The block price for cheese on the Chicago Mercantile Exchange rose by 13.7 percent since last month, ending 21 cents higher at $1.76 per pound. Drought in New Zealand has led to price increases on world markets, and the latest U.S. milk production report shows moderate growth.
Whey prices fell during the same period by 9.3 percent. Whey inventories are much higher than a year ago and the market will not absorb the surplus unless the price falls further.
Butter rose steadily through early March, slid and then recovered in early April. It is now 7.5 percent above a month ago, at $1.71 per pound. The drought in New Zealand is a factor here as well.
Skim milk powder changed direction last week, rising 7 cents per pound in response to limited offerings by Fronterra in New Zealand.
The March Pennsylvania all-milk price was 30 cents lower than February at $20.80 per hundredweight. The March Class III price was 37 cents less than February at $16.93 per hundredweight. The Class III futures price for April is 59 cents higher than this.
As of now, the April Class III futures price is the lowest for 2013, with the remaining eight months averaging $19.04 per hundredweight.
The March Class IV price was unchanged from February at $17.75 per hundredweight. The Class IV futures price for April is $18.30. The Class IV futures prices average $19.67 for the rest of 2013.
My forecast of the average Pennsylvania all-milk price is $22.06 per hundredweight for 2013 overall, or $2.03 more than the 2012 average price.
The U.S. dollar is down 0.4 percent in the past month against the Euro. The Australia and New Zealand dollars are stronger than the dollar, each up by 1.1 percent since last month.
In the past month, the Euro zone was shaken by the bank crisis in Cyprus, where the banks had enormous amounts of international deposits, especially from Russia, and had invested these deposits heavily into Greek bonds.
When the value of the Greek bonds decreased in response to Greece’s debt problems, the solvency of the Cyprus banks was undermined.
The solution finally agreed upon was to tax all deposits greater than 100,000 euros by 40 percent, essentially penalizing the international depositors for being foolish enough to put their money in a Cyprus bank.
Understandably, Russia is livid, but the Euro stabilized once the deal was made. Like the American debt crisis, the European Union has “kicked the can down the road,” finding a temporary fix, but still leaving the underlying problems in several member nations unaddressed.
Corn and Soybean Markets
According to the USDA Prospective Plantings report, corn acreage will be the most since 1936, at 97.3 million acres. Of course, this is in response to the drought and the very low expected carryover into the next crop year.
The big change is more corn acreage in the south-central states of Arkansas, Mississippi and Texas. Much of these acres are coming from cotton.
Soybean acreage is expected to be down slightly from 2012, but greater than in 2011. This news dropped the nearby corn contracts by almost $1 per bushel in a couple of days.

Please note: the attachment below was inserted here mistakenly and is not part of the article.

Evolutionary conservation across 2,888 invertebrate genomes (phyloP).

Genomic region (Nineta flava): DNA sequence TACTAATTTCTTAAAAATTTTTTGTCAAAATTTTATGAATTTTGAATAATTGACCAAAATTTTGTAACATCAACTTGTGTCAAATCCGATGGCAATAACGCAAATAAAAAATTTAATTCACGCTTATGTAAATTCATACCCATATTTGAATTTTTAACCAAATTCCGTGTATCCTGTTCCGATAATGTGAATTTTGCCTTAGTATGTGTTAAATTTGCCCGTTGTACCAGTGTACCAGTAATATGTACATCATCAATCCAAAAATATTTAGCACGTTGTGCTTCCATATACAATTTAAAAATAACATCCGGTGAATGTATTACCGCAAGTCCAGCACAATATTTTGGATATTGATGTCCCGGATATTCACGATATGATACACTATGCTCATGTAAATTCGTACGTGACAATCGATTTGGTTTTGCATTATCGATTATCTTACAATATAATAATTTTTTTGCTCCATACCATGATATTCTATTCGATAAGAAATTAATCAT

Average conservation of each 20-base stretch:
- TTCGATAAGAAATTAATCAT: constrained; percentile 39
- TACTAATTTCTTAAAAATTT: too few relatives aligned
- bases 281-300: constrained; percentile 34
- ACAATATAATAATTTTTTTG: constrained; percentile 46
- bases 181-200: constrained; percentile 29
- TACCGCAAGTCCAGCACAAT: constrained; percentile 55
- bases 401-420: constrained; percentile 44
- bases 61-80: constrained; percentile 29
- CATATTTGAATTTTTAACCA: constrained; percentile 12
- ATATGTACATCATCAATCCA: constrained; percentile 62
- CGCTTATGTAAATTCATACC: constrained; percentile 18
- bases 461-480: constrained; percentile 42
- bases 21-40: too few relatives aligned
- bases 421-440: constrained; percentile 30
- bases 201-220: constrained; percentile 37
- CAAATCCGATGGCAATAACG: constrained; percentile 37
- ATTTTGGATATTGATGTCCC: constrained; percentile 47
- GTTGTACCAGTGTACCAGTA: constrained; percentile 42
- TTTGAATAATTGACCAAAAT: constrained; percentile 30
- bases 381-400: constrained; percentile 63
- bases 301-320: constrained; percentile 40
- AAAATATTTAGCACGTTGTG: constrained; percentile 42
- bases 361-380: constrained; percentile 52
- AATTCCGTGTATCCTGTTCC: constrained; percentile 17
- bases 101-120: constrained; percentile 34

Soybeans and soybean meal followed a similar path, although they are down less on a percentage basis.
The increased acreage and the increased corn planting outside the Corn Belt effectively made the downside risk of potential further drought in the Corn Belt less.
Of course, the increased corn production in Brazil is important as well, since that also diversifies world corn supplies out of such a compact area.
Taken as a whole, the effect is to reduce the cost of feed purchases by at least 10 percent since last month. When combined with the much improved milk futures prices, the dairy outlook is much improved from a month ago.
Income Over Feed Costs
Penn State’s measure of income over feed costs fell by 1.9 percent in March. This is a drop of 10.1 percent so far this year, and the March value is $7.41 per cow per day, which is a bit above the average value of the past four years.
The source of the change is the lower milk price. The March Pennsylvania all-milk price fell by 30 cents from February to $20.80 per hundredweight. The cost of feeding a cow fell by 5 cents per day to $6.11.
Alfalfa hay was down 2.3 percent and soybean meal was down by about 2 percent. Corn was up 1 percent. This combination lowered feed costs by 0.9 percent.
The USDA estimated all-milk price for February was adjusted up in March, meaning the March level, so far, is above the earlier estimate for February.
Income over feed cost reflects daily gross milk income less feed costs for an average cow producing 65 pounds of milk per day.
The milk margin is the estimated amount from the Pennsylvania all-milk price that remains after feed costs are paid. As with income over feed cost, this measure shows that the March Pennsylvania milk margin was 1.9 percent lower than February.
Milk production for February was essentially unchanged from the previous February, after adjusting for leap year. This production is a continuation of the trend of January, where the 2013 is not repeating the large increases of early 2012.
In this case, on a normalized 30-day-month basis, February 2013 is 1.9 percent greater than January 2013, while February 2012 was 2.5 percent greater than the prior month. Thus the increase in monthly production is less than one year ago by either measure.
The U.S. dairy herd is 0.4 percent below the same month a year earlier, which is a rate consistent with a gradual increase in milk production.
I continue to expect the milk production increases to be less than a year ago, which should reduce the risk of a midyear collapse in price.
Jim Dunn is a Penn State professor of agricultural economics.